Ice? Snow? Slush? When the mercury drops, be ready for any road condition with these tips.
Fluffy but dangerous
When road markings are obscured, slow down and leave lots of stopping distance. Always clear snow from your vehicle, including the roof (as a courtesy to the cars behind you). Clean off your hood, lights, mirrors and windows.
Ice is often plentiful at intersections where vehicles brake and accelerate. It’s also likely to form on bridges because the cool air beneath the span freezes the water on its upper surface. Slow down and leave extra room for stopping.
Black ice is just like regular ice but more difficult to spot-it’s “black” because the ice is clear and you can see the asphalt below. Watch for a sheen on the road surface and prepare to drive as you would on ice.
Slippery when wet
Freezing rain can make conditions so dicey that it’s sometimes safest to pull off the highway and wait. If you must drive, be sure you have good winter tires and wiper blades, plus plenty of wiper fluid.
If you find yourself behind a snowplow, be grateful the road is being cleared and be patient. Don’t try to overtake it, as this can be dangerous.
If you see emergency vehicles, including tow trucks, slow down and, if possible, give them extra space by moving into the adjacent lane.
As with falling snow or freezing rain, if you run into fog, use your fog lights (if you have them) or your headlights’ low beams. High beams will magnify the snow and fog and reduce your visibility.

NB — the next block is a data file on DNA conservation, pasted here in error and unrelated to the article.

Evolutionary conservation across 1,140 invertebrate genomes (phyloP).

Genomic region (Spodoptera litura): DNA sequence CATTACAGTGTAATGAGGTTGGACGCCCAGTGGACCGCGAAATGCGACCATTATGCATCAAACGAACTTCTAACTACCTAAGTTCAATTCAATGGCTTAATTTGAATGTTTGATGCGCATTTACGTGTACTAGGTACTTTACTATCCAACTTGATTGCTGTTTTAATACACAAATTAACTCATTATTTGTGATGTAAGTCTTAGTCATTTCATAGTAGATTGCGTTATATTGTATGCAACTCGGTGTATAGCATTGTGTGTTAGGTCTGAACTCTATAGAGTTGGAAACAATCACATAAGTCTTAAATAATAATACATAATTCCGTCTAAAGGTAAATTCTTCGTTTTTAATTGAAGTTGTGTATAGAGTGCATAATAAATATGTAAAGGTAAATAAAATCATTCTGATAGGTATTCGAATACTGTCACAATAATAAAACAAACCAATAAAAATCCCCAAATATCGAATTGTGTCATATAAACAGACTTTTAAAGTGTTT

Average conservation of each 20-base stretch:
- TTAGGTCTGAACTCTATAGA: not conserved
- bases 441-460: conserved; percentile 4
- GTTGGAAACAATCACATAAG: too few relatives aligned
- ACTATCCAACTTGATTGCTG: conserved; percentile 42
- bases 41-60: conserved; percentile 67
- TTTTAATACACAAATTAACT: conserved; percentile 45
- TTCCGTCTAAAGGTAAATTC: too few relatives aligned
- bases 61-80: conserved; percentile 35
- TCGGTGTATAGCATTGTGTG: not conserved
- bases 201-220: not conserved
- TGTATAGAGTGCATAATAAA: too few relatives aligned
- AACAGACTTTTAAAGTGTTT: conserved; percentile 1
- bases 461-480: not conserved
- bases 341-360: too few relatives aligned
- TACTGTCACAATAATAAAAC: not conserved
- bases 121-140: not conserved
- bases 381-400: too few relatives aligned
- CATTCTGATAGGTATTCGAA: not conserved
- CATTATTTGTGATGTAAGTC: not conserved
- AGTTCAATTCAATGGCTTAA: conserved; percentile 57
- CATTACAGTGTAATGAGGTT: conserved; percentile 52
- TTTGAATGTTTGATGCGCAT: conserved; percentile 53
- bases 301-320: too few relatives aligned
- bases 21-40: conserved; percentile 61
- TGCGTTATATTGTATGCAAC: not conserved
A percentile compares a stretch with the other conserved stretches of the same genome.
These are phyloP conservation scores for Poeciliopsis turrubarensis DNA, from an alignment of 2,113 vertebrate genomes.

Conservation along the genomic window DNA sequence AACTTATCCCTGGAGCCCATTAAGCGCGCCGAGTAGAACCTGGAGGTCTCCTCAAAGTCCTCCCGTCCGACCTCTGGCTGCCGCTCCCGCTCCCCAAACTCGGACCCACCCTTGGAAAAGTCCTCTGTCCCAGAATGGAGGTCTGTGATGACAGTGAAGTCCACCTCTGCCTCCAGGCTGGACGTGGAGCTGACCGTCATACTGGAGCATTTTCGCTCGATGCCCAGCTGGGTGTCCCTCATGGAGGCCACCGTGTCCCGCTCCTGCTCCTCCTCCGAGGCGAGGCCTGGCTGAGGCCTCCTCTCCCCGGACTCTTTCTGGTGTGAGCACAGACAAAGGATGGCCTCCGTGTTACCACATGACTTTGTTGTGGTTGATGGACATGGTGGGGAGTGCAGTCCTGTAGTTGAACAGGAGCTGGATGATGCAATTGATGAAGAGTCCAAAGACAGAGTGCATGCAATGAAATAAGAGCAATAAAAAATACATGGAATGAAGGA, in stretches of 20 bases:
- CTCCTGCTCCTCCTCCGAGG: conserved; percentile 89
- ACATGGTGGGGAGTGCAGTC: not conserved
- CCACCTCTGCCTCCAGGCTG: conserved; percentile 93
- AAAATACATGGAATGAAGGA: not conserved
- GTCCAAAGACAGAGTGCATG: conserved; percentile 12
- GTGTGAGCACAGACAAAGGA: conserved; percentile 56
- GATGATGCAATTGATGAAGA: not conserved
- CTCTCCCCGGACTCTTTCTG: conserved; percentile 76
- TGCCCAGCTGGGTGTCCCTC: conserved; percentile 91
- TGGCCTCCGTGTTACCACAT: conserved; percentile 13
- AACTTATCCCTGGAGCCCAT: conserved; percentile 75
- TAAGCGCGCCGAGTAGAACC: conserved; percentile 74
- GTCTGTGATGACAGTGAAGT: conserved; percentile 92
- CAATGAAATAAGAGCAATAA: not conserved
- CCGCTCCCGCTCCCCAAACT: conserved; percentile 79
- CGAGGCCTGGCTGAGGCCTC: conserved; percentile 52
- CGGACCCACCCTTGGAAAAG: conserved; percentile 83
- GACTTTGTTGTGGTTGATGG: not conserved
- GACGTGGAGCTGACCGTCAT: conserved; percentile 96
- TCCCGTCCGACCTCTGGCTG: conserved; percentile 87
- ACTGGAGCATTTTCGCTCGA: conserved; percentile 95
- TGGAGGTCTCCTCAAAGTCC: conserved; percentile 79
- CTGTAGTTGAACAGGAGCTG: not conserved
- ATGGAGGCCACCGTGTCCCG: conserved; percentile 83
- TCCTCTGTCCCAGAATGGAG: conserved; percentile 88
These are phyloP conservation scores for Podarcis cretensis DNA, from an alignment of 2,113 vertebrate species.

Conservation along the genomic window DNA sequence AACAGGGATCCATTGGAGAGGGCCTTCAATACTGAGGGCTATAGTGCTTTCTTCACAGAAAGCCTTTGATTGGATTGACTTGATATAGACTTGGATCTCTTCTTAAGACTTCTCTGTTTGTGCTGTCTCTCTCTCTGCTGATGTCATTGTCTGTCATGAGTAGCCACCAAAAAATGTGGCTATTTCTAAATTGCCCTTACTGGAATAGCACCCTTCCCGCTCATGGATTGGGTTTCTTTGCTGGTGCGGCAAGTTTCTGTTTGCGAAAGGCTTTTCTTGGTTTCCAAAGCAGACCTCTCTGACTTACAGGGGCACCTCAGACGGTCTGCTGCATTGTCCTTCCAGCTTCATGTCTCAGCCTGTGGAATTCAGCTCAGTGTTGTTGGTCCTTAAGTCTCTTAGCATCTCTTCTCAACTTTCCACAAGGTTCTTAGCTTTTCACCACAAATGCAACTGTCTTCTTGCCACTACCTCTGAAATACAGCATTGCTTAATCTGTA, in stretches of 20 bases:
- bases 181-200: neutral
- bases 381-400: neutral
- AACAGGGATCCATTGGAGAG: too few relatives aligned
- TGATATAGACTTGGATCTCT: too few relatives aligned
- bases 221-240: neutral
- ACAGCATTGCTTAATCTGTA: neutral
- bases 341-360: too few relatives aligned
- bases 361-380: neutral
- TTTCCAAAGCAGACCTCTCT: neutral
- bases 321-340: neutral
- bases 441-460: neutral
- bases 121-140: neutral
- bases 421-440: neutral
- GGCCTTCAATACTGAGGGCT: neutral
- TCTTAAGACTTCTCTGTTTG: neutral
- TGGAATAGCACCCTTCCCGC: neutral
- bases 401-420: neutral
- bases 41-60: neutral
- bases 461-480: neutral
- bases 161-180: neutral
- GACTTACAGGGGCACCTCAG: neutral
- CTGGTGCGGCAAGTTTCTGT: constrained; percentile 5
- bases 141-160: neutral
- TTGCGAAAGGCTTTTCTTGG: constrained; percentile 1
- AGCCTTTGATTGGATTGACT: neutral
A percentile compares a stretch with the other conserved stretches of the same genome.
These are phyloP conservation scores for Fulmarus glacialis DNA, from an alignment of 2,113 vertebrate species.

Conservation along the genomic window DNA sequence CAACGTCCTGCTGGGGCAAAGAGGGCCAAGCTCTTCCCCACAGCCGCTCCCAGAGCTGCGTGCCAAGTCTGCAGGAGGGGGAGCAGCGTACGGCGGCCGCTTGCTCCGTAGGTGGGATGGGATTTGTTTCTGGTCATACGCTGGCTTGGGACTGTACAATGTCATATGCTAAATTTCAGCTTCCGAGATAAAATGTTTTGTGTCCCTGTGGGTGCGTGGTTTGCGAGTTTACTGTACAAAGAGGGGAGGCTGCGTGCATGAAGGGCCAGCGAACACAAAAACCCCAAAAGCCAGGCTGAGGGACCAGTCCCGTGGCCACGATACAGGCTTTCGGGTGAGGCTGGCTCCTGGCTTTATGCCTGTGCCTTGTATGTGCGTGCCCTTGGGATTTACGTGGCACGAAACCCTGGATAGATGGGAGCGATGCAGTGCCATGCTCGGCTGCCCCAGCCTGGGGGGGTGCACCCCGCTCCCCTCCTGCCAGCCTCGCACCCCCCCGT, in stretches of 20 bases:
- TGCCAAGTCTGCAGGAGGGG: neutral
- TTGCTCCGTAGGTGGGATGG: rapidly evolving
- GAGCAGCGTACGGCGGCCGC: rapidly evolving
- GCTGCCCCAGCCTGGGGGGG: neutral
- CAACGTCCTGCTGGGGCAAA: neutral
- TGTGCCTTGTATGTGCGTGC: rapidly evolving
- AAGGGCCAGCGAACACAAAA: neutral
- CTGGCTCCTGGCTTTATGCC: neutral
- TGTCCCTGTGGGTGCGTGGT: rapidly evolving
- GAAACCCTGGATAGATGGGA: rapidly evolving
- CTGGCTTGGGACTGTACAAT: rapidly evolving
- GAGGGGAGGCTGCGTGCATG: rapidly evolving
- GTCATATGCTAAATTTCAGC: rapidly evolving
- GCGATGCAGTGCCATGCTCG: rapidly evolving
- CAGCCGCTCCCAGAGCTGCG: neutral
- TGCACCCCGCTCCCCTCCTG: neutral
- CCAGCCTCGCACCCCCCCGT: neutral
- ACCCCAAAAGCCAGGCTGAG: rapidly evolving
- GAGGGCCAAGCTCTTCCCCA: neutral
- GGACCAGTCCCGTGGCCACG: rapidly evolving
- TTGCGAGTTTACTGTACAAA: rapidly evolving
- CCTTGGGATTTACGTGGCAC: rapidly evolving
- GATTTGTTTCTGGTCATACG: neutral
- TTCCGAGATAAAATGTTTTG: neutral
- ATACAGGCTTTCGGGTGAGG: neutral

Watch for wildlife
Animals will often wander near winter roadways, drawn by the salt and other debris thrown up by cars. Keep an eye out for signs warning of wildlife.
What does it mean?
We break down the many descriptions of snow conditions:
- Pavement frost – A buildup of frost that reduces braking power
- Drifting snow – Blowing snow due to winds; may cause snow to stick to road surfaces and lower visibility
- Swirling snow – Snow that’s circling on the road surface, caused by wind and traffic
- Loose snow – Less than 8 cm of unpacked flakes covering the driving surface
- Heavy snow – More than 8 cms of denser snow can cause problems when stopping or passing
- Snow packed – The entire road is coated in densely packed snow
- Snowdrifts – Small peaks of snow at intermittent intervals
- Visibility reduced – Drivers can see less than 800 metres ahead
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